Rwanda remembers


The lighting of the Kwibuka Flame at the Commonwealth Secretariat

Diplomats and MPs joined the High Commisioner for Rwanda HE Mr Williams Nkurunziza and more than 700 Rwandans in Birmingham to commemorate the 20th Anniversary of the 1994 Genocide.

The event marked the culmination of a 100-day journey of the Kwibuka (Remembrance) Flame, which was lit at the Commonwealth Secretariat in London and travelled to Rwandan communities in 12 cities across the UK.

Joining the gathering was the Rt Hon Eric Pickles, Secretary for Communities and Local Government, who praised Rwandans for an extraordinary journey of recovery and reconstruction over the last two decades.

Andrew Mitchell MP added that the world could learn from Rwanda’s example and its commitment to the concept of the Responsibility to Protect, noting that Rwanda was the first country to deploy troops in Darfur.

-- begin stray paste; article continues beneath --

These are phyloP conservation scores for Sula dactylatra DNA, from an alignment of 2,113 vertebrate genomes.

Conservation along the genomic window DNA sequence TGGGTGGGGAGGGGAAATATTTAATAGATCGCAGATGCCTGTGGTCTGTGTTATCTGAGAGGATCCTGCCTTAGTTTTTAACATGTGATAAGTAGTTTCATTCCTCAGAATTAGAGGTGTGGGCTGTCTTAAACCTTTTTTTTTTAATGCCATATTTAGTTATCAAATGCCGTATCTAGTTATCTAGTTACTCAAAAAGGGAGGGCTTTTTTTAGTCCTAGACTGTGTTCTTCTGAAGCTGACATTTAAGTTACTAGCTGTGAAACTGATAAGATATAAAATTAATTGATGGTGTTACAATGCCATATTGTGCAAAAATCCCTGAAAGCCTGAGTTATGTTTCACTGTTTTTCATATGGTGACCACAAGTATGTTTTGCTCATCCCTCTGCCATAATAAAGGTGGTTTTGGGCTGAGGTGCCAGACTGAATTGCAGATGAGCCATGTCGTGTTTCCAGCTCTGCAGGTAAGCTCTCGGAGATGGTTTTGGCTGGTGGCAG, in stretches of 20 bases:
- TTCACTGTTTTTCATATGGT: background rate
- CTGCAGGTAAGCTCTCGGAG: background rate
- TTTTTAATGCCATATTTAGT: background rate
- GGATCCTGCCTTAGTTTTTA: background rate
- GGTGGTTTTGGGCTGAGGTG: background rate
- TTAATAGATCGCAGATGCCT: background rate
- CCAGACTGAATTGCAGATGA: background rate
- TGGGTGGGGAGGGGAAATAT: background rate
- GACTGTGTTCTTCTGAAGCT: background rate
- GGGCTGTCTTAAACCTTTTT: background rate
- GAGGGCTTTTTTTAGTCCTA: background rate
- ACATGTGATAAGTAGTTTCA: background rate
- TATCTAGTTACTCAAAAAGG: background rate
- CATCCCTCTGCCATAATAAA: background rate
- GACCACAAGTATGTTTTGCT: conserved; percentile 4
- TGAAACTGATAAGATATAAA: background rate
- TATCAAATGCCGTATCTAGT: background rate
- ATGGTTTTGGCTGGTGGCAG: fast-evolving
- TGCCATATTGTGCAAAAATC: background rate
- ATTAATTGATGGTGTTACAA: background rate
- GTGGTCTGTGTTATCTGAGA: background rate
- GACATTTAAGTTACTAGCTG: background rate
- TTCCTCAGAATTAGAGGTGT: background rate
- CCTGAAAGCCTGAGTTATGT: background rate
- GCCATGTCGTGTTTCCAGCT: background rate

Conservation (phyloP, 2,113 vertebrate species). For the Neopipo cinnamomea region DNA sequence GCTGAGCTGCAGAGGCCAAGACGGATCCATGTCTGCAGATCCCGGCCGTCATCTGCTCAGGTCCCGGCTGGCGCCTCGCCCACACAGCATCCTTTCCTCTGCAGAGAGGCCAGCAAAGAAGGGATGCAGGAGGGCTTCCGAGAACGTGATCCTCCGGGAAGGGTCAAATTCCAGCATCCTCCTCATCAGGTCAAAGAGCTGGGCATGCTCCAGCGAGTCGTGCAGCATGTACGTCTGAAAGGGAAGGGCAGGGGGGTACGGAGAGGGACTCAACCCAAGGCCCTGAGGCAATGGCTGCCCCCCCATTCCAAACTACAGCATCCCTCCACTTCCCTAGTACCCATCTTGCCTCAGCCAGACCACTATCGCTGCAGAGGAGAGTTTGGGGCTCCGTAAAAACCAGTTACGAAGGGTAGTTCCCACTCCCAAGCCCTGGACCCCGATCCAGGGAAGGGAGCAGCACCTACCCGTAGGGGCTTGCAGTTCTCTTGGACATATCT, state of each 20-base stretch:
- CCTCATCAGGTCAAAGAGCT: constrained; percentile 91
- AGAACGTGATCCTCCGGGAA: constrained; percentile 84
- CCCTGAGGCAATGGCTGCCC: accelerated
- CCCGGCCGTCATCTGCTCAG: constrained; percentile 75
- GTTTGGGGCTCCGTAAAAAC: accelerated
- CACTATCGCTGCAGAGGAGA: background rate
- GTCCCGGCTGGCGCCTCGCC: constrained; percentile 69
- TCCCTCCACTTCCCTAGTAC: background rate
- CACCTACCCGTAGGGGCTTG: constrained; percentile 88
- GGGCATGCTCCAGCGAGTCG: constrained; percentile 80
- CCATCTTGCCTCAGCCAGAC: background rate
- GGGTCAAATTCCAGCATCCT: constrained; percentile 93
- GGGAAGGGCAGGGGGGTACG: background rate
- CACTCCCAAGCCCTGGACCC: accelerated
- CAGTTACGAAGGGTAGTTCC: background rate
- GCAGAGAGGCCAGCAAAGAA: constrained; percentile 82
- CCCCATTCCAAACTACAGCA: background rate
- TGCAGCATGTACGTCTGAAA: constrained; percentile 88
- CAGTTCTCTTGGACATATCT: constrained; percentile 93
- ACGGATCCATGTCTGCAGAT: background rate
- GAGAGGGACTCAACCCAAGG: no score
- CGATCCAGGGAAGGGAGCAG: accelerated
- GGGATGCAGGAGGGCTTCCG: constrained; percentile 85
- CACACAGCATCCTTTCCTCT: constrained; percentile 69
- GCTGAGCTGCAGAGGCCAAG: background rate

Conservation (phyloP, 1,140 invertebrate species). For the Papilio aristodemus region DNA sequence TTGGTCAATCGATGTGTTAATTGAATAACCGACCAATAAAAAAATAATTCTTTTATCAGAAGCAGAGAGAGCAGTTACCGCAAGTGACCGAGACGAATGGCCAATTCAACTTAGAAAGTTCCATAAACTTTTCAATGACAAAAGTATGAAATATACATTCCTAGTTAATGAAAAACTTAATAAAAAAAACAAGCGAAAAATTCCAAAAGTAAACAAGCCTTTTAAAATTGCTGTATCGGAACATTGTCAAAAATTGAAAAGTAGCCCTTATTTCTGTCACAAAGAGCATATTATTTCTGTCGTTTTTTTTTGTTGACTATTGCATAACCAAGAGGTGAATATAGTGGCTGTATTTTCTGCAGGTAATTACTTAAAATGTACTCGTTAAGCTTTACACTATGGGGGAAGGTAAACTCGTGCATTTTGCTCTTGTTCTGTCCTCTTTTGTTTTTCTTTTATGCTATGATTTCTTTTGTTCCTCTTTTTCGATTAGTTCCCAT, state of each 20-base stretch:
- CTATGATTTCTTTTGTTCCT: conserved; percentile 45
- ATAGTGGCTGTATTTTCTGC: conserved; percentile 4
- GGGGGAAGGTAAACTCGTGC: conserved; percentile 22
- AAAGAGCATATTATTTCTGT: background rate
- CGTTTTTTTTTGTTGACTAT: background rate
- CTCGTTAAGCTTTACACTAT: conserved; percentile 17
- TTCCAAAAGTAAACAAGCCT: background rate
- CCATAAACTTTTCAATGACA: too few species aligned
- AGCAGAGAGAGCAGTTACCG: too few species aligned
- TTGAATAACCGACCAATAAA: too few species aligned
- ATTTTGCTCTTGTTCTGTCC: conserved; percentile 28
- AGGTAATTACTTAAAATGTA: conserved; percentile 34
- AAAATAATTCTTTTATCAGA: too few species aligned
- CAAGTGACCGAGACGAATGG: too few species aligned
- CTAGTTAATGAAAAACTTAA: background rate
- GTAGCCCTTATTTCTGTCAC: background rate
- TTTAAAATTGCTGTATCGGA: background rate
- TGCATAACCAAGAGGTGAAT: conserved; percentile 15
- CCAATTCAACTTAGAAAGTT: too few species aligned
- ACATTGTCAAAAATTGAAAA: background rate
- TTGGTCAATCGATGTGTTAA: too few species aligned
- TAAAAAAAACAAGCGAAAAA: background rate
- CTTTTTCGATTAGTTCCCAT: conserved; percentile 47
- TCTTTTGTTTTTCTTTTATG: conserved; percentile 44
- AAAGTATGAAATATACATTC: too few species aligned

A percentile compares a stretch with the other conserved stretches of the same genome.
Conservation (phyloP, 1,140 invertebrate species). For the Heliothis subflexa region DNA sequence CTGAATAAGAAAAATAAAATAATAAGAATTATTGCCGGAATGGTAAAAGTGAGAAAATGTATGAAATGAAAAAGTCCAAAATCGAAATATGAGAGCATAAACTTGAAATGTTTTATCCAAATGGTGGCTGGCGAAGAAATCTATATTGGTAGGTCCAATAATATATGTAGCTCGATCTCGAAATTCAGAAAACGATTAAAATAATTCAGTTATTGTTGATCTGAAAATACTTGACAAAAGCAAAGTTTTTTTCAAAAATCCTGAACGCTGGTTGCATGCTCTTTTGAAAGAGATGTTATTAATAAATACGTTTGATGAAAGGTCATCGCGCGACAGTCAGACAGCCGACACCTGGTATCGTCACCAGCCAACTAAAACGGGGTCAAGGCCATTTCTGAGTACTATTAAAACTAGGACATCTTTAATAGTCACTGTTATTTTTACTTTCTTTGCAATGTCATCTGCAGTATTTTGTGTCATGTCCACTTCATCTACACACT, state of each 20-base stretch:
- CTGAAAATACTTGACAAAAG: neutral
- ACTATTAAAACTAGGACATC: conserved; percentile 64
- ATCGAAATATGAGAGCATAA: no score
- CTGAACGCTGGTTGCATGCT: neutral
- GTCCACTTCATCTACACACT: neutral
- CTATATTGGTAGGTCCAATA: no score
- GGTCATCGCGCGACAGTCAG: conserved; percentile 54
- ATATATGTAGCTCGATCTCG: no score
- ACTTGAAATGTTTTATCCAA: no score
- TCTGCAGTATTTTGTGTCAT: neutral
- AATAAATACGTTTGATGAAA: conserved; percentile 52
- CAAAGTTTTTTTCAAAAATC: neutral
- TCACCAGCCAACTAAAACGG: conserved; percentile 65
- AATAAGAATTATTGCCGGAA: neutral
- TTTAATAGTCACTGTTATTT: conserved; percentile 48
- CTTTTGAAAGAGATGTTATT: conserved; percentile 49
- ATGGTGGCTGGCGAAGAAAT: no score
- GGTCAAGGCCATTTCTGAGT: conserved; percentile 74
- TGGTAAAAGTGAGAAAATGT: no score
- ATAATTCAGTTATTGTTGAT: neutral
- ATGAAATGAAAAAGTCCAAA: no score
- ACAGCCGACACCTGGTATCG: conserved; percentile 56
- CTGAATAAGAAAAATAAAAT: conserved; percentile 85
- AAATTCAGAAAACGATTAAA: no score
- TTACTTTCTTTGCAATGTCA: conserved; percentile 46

In his remarks at the ceremony, the High Commissioner of Rwanda to UK Williams Nkurunziza echoed the theme of the Kwibuka commemorations – Remember, Unite, Renew – and called on all Rwandans “to be together; to be accountable, and to think big”.

The High Commissioner thanked Rwanda’s friends in the international community, and Britain in particular, for supporting Rwanda’s efforts in its remarkable recovery.

Since 1994, 98 per cent of children are enrolled in universal primary education, while infant mortality has declined by an average of 11 per cent over the past twenty years and is now in line with the global average.

In terms of poverty reduction, more than a million people have been lifted above the poverty line in the past five years.

Rampant diseases such as Malaria and HIV have also been tamed, with the HIV prevalence rate down to 3 per cent.

Nkurunziza concluded with a challenge to the international community to draw lessons from the Rwanda and work to ensure history does not repeat itself.

“In the spirit of the Responsibility to Protect – R2P – the world must do more to prevent the extreme inhumanity of man to his fellow men.

“The fear to engage in the face of a known and unfolding catastrophe is a betrayal of our common humanity.

“Inaction is neither humane nor cheap. It costs lives, steals the dreams of our youths and astronomically escalates the burden of peace building,” he noted.